Innovative Research can Save Lives
Being able to distinguish a blood clot from a cerebral haemorrhage can make it possible to save both lives and cerebral functions. Researcher Fernando Seoane has received funding to continue investigating the outcome of his findings. He is also working as an innovation inspirer for the NYFORSK project at the University of Borås, a function intended to spread knowledge of research results to the community.
Stroke is a very common cause of death in society. People who survive often suffer permanently from brain damage. In order to minimize the number of deaths and injuries a prompt and correct diagnosis is imperative.
“A stroke patient who has entered hospital may have to wait until it has been made clear through X-ray whether it is a blood-clot or a haemorrhage that has caused the injury. The longer the wait, the greater the damage to the brain”, says Fernando Seoane, Senior lecturer in Medical Technology.
Making an accurate diagnosis of the stroke without delay is vital to the success of the treatment. A blood-clot is treated by adding blood-thinning substances, while a haemorrhage must be stopped through medication which introduces a clotting mechanism. Offering blood-thinning medication to people with a haemorrhage kan prove lethal.
Fernando Seoane received funding from Innovationskontoret Väst of the Royal Swedish Academy of Sciences in order investigate whether the Electrical Bioimpedance Cerebral Monitoring method can be used to clarify what kind of stroke a patient has suffered from. This method is founded on a technique which is similar to the one used when measuring the proportion of bodily fat of an individual. A weak electric current is transferred through the brain to measure the resistance it is met with. Since different types of tissue conduct electric currents with varying degrees of velocity, the hypothesis is that this procedure can be used as an indicator of the kind of stroke the patient is suffering from.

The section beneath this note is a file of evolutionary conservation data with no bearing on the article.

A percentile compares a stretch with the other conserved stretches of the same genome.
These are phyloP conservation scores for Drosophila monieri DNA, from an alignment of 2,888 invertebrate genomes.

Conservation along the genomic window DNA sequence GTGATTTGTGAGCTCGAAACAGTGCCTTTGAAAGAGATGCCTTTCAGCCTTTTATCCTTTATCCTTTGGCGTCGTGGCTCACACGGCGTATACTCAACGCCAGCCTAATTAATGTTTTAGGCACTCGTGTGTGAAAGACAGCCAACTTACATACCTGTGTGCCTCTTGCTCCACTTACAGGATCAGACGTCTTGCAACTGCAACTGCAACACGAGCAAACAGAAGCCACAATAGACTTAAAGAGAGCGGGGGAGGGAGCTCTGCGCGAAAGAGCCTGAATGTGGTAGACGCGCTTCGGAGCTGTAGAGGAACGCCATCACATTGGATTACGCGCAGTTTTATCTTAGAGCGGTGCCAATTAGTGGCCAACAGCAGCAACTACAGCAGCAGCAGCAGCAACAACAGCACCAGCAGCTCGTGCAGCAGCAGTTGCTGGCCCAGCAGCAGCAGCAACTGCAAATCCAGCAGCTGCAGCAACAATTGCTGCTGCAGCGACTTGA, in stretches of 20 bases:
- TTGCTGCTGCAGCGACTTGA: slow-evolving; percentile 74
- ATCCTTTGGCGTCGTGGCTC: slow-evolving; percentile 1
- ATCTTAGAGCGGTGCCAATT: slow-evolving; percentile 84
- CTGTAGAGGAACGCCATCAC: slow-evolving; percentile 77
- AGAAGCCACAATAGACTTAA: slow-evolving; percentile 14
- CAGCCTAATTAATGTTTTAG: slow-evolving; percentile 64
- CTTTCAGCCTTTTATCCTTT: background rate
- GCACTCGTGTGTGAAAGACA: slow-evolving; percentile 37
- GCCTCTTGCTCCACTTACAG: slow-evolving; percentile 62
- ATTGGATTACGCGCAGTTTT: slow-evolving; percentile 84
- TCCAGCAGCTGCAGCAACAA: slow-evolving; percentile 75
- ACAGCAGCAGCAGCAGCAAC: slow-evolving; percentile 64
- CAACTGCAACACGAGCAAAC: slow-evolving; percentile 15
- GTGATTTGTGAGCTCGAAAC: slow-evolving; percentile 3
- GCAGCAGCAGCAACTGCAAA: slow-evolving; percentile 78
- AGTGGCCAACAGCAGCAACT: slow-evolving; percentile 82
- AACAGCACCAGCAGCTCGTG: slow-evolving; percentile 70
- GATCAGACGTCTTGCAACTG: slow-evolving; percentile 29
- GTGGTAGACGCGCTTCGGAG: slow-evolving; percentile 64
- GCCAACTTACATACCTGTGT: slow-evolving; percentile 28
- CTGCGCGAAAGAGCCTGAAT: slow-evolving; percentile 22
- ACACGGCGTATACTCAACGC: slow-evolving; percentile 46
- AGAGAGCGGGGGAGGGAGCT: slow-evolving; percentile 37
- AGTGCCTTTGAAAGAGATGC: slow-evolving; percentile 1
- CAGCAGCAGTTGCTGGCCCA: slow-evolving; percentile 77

Facts about NYFORSK
The NYFORSK-project stands for “utilization of research” and is the University of Borås’s contribution to a major project involving several academic institutions in western Sweden that are all linked to “Innovationskontoret Väst”. Each academic department has its own innovation inspirer, who co-operates with project-leaders, university administrations and Inkubatorn i Borås, in order to benefit from the research carried out by the university. NYFORSK can contribute with ideas, education programs and specified tools that will encourage researchers to work towards innovation and entrepreneurial undertakings. The project does not offer direct financing, but can assist researchers in their quest for fund-giving institutions.
The method has already been tested on a small number of patients. In the course of the verification process, it will be tried on people who have already been diagnosed with stroke. If these results are successful, the plan is to proceed to using the method on new patients. The project will be carried out in collaboration with Karolinska sjukhuset, Karolinska Institutet, Harvard Medical School and Massachusetts General Hospital. It is hoped that, ultimately, the technique will be ready to use within ambulance care.
In his capacity as Innovation inspirer at NYFORSK, which has been founded by the University of Borås as an attempt to make good practical use of research findings, Fernando Seoane will encourage researchers to initiate other forms of innovation and entrepreneurial undertakings. This can be in the shape of courses, ideas or the promoting of collaborations between researchers and Inkubatorn in Borås. The idea is to identify roads to making good use of other researchers’ findings.
Text: Helena Lindh
Translation: Helena Bergmann